Here is another wild idea which works logically and would drive the Fox News announcers out of their minds. Kevin McCarthy could have tried it if he had a few vertebrae. It depends on the Speaker nominee having 10 or 15 Republican votes in his back pocket. When the roll is called, they will not have entered the chamber as yet. Thus, enough of these will refrain from voting that the remaining Republicans will total 210 or 211 votes (whether they vote for the nominee or somebody else). In other words, without the non-voting representatives, the Republicans will lose because the Democratic nominee will hold a narrow majority. If Matt Gaetz and his friends have voted for anyone other than the Republican nominee, then the Democrat will have a substantial majority. At this point, the Gaetz clique can switch their votes to the Republican nominee, and the others will enter the chamber and cast their votes at this time, giving the Speakership to the Republican nominee.

Passing on your first chance to vote is nothing new in the House. It happens all the time. Sometimes, the representative isn't even in the chamber, and his/her vote gets cast after all the A's to Z's have been called. So put it to good use.

It's just a way to call Matt Gaetz' bluff.

Some people have suggested doing something similar by the use of the vote of "Present."

By the way, what would be the effect of electing Democrat Hakeem Jeffries to be the Speaker? The answer is that the Democrats couldn't pass anything without Republican near-unanimous support. Also, Jeffries would protect the Republicans by not bringing up embarrassing votes on banning abortion.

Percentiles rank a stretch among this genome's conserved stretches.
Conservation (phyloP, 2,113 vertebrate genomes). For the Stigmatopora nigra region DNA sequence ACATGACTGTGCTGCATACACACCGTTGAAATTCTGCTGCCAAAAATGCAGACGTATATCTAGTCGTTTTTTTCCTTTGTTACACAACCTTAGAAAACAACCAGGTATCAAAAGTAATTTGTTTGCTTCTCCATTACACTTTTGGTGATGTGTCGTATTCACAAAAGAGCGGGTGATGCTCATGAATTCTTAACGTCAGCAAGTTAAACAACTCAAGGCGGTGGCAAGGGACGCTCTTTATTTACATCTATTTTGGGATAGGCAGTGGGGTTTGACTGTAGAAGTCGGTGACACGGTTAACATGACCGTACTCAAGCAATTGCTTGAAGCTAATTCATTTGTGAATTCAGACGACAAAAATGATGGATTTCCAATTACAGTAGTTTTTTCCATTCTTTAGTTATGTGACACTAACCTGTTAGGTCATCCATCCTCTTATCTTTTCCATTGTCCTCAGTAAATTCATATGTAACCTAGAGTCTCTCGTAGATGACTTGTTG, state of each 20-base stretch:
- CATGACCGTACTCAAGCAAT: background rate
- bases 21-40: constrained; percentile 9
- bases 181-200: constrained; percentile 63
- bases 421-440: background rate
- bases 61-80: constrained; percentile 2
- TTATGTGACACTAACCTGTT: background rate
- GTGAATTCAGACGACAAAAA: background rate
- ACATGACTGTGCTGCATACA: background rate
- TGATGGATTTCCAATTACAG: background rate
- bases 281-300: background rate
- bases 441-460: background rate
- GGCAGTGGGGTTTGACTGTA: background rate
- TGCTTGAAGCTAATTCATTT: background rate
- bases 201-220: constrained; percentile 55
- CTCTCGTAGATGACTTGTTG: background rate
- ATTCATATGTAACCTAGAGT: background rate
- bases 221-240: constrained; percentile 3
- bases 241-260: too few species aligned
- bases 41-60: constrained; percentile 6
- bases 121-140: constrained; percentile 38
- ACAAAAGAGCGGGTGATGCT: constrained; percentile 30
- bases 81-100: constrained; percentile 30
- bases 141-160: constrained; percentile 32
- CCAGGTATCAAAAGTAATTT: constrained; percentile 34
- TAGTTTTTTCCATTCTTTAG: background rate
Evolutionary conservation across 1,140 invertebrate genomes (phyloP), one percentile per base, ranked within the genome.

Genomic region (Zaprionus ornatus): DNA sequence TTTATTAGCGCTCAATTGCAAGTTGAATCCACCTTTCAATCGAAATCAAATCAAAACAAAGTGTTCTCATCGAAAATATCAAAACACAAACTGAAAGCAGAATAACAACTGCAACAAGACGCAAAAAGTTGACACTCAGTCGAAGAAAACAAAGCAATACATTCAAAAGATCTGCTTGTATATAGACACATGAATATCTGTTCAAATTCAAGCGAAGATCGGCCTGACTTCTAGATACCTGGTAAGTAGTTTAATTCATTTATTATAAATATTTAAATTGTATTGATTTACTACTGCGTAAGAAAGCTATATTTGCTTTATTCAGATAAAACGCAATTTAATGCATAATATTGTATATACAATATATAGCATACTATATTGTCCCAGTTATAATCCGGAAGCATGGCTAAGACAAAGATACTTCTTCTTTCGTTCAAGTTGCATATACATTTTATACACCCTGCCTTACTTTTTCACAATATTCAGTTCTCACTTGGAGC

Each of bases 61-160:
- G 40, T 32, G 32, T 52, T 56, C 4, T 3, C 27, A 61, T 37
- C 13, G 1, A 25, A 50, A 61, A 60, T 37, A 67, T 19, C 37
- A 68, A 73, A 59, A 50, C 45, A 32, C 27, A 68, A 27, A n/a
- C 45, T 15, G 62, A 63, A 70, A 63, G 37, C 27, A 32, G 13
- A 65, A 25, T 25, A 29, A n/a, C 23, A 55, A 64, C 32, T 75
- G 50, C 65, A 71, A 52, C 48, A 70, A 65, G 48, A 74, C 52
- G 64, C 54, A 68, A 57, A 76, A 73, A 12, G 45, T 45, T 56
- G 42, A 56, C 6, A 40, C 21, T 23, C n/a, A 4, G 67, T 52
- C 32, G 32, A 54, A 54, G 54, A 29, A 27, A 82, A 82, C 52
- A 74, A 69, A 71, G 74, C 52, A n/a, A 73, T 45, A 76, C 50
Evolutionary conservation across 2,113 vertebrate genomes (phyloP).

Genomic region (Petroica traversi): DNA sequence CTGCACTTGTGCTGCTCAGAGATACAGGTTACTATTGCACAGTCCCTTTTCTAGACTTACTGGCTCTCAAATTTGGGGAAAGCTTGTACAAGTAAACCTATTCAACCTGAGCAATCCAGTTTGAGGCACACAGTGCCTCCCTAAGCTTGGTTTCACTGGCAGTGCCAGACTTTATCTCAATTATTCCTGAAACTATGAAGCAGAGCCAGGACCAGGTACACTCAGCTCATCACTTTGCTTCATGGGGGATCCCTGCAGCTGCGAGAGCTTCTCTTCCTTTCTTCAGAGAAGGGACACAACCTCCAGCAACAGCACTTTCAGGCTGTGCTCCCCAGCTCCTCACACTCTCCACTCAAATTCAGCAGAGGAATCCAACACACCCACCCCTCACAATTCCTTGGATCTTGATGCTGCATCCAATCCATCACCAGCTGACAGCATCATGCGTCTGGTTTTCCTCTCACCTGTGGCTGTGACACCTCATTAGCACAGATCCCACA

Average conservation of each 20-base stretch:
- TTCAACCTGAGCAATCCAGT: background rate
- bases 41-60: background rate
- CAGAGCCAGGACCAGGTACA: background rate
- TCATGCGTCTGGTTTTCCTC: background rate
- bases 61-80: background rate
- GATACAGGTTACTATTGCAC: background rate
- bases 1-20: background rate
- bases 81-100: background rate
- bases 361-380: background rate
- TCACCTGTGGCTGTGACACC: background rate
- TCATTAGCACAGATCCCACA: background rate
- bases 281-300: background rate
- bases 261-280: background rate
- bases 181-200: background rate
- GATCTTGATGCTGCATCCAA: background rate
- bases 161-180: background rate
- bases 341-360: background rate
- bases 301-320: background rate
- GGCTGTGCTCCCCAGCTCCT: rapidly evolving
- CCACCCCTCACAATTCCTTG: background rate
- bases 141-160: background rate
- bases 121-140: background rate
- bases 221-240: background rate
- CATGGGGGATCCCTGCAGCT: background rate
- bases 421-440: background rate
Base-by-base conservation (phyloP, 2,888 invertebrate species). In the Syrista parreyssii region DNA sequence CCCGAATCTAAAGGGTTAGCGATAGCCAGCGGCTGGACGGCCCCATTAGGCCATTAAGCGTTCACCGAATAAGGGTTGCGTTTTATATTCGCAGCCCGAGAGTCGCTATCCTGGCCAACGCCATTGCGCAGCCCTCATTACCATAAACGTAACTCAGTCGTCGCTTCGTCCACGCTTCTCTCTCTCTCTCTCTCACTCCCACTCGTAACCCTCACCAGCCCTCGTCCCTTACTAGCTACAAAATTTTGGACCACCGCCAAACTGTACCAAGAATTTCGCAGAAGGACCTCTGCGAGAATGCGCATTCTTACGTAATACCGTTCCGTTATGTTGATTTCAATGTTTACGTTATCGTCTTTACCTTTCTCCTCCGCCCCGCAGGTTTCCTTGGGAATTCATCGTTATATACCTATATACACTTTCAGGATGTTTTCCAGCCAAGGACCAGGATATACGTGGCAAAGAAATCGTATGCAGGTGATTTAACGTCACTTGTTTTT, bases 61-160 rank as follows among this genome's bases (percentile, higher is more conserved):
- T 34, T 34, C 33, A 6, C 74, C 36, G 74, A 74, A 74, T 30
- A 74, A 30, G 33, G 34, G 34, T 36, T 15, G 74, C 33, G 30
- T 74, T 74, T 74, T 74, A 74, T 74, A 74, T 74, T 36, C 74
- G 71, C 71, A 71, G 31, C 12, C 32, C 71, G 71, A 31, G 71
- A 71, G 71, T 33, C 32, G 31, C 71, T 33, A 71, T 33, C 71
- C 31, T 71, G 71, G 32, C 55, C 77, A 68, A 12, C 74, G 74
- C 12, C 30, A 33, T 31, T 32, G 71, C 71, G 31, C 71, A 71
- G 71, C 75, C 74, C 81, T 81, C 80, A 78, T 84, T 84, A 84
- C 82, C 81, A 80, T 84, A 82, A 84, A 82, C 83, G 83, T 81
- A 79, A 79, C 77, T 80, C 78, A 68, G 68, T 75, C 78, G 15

Again, it's a never-going-to-happen scenario, but wouldn't it be fun to watch the Republican nominee call the bluff of the Gaetz eight? Nobody on the Republican side would have to vote for a Democrat. A few of them would just take their time in getting to work that day.

What's really going on in the House?

Josh Marshall of Talking Points Memo recently argued that the crazies actually run the party and that they rule by using figurehead Speakers. If that is the case, then we are likely to see a highly conservative Speaker nominee emerge from the Monday night caucus, but this one will be more careful to do what he is told.

And how could we tell if a real Speaker emerges, one who can function as Speakers have traditionally functioned? The first clue would be a reshuffling of committee memberships and Chairs, where Jim Jordan and Matt Gaetz are banished to the committee on sanitation department oversight. Removing George Santos from the House would be another sign of strength.

(Bob Gelfand writes on science, culture, and politics for CityWatch. He can be reached at [email protected].)